But setting Israel aside it is at present Norway's treatment of the Dalai Lama that has been placed under the microscope of detecting craven cynicism in the affair of shunning personal contact with the spiritual leader whose self-imposed exile from Tibet was forced upon him by the Chinese authorities who regarded him as a "splittest", intent on sundering that ancient country from the geography of China which had invaded it and claims it as part of China. China values "harmony" and harmonious relations within China its goal, forcefully hammering down protest against its human rights abuses.

When Norway's Nobel committee awarded jailed Chinese dissident Liu Xiaobo the Peace Prize in 2010, China broke off government high-level and diplomatic contacts with Norway, straining trade relations, disrupting salmon exports from Norway and pitting the world's second-largest economy against Western Europe's largest oil exporter. Norway's Foreign Minister Boerge Brenda last month stated that his country needs "to focus on our relationship with China", and accordingly it would become "difficult to normalize our relationship with China", should the government officially recognize the Dalai Lama.

"Normalize" relations with China? Does that then mean that China's aggression toward its South China Sea neighbours, Japan, the Philippines, South Korea, Vietnam should be overlooked? China, after all, has authorized its ships to ram and water-cannon Vietnamese vessels attempting to stop Beijing from setting up a huge oil rig in the South China Sea where Vietnam claims sovereignty. If the government of Norway is agonizing over its Nobel committee's choices over which the government has no control, it might consider returning that privilege to Sweden, and then it would face no further problems with China over the granting of the Peace Prize.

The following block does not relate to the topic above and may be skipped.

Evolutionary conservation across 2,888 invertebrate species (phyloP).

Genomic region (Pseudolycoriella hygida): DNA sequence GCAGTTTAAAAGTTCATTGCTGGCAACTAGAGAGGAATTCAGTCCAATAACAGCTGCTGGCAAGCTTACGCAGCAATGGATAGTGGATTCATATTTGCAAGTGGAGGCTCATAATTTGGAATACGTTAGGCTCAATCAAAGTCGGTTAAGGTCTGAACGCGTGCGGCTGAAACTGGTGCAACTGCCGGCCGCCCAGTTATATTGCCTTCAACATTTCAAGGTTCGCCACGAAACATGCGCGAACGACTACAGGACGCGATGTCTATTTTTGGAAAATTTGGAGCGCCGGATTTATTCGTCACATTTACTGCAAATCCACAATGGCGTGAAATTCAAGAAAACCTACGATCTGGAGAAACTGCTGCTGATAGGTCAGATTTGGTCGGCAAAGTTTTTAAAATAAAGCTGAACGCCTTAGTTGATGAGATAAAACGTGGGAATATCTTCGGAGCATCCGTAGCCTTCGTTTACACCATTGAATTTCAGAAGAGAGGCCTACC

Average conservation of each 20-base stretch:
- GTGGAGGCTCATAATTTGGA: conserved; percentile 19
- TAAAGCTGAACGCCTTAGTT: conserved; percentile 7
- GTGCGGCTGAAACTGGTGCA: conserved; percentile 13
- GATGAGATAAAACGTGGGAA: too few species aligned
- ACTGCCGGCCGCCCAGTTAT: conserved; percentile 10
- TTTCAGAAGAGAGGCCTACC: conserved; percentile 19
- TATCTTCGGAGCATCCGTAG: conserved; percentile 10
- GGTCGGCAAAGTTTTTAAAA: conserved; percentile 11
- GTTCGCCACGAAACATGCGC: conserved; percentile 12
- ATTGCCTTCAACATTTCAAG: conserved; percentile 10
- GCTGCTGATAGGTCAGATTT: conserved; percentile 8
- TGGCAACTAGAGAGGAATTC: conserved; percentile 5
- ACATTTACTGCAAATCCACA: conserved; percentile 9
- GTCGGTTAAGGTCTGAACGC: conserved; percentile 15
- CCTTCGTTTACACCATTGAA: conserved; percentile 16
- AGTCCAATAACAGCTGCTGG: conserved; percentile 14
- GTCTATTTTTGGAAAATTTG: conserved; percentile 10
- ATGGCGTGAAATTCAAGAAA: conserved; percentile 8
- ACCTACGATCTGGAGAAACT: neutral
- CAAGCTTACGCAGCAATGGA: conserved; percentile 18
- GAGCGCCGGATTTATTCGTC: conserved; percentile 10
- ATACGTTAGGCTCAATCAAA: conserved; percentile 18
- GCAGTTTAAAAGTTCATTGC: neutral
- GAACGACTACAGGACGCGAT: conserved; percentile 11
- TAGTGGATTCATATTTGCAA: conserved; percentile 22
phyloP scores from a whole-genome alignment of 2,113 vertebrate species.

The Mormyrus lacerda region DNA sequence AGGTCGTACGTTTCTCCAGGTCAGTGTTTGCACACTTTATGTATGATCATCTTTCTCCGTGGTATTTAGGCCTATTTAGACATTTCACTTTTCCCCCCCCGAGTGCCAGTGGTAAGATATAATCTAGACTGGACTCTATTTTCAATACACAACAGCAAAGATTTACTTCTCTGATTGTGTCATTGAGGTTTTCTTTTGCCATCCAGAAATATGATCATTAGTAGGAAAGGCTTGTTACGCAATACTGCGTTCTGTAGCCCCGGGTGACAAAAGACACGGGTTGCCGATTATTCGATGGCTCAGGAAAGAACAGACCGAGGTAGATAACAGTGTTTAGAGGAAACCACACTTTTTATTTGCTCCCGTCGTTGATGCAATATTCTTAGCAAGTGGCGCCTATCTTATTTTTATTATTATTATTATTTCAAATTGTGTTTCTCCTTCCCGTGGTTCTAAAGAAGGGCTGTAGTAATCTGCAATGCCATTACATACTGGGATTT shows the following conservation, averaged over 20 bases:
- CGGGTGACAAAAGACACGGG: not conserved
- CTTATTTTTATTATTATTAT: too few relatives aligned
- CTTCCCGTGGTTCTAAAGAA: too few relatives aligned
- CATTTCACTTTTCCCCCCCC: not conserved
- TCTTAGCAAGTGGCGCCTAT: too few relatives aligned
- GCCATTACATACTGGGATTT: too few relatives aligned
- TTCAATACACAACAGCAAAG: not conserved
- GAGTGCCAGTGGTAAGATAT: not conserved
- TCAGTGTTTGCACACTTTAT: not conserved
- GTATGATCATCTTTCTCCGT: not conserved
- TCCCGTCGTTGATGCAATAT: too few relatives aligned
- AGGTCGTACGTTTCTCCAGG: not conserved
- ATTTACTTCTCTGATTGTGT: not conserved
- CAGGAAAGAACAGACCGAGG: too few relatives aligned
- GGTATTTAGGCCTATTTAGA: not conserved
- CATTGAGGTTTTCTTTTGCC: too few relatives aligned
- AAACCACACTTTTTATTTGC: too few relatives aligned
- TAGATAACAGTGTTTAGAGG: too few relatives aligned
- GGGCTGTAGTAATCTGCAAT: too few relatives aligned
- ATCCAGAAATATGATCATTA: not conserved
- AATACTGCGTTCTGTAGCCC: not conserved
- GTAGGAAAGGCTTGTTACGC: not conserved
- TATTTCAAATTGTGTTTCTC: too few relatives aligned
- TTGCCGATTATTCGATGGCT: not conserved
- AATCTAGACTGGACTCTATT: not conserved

The Dalai Lama's visit to Oslo this week coincided with the 25th anniversary of his having received the Nobel Peace Prize. When jailed Chinese dissident Liu Xiaobo became a laureate in 2010 it was in recognition of his struggles for peace within a country whose human rights record was, is, and will remain for the foreseeable future abysmal. The Dalai Lama fled his country to preserve his life. Since then hundreds of thousands of Tibetans have died, resulting from China's anti-human-rights policies. 
Norway is sufficiently venal to overlook such inconveniences in favour of currying a place in China's esteem as a reliable trading partner.

Last year, Zhao Jun, China's ambassador to Norway made it perfectly clear that no headway could be made without Norway back-tracking in its humble support of human rights. China's ambassador stated outright that the Nordic country has a need to proffer the first apologetic move, pledging never to again cross "red policy lines", and then the diplomatic freeze that had been imposed on Norway after the granting of the prize to its jailed dissident would be lifted.

In quietly chiding the newly (2013) elected government of Norway, the Dalai Lama was making allusion to his meeting earlier in 2014 with American President Barack Obama in defiance of the Chinese government's lodging of a formal diplomatic protest, warning that diplomatic relations between the United States and China would be deleteriously impacted. The Dalai Lama pointed out that large country or small, each makes a choice to uphold human rights or to withhold their support for fear of losing financial traction.

Norway has established its hypocritical choice.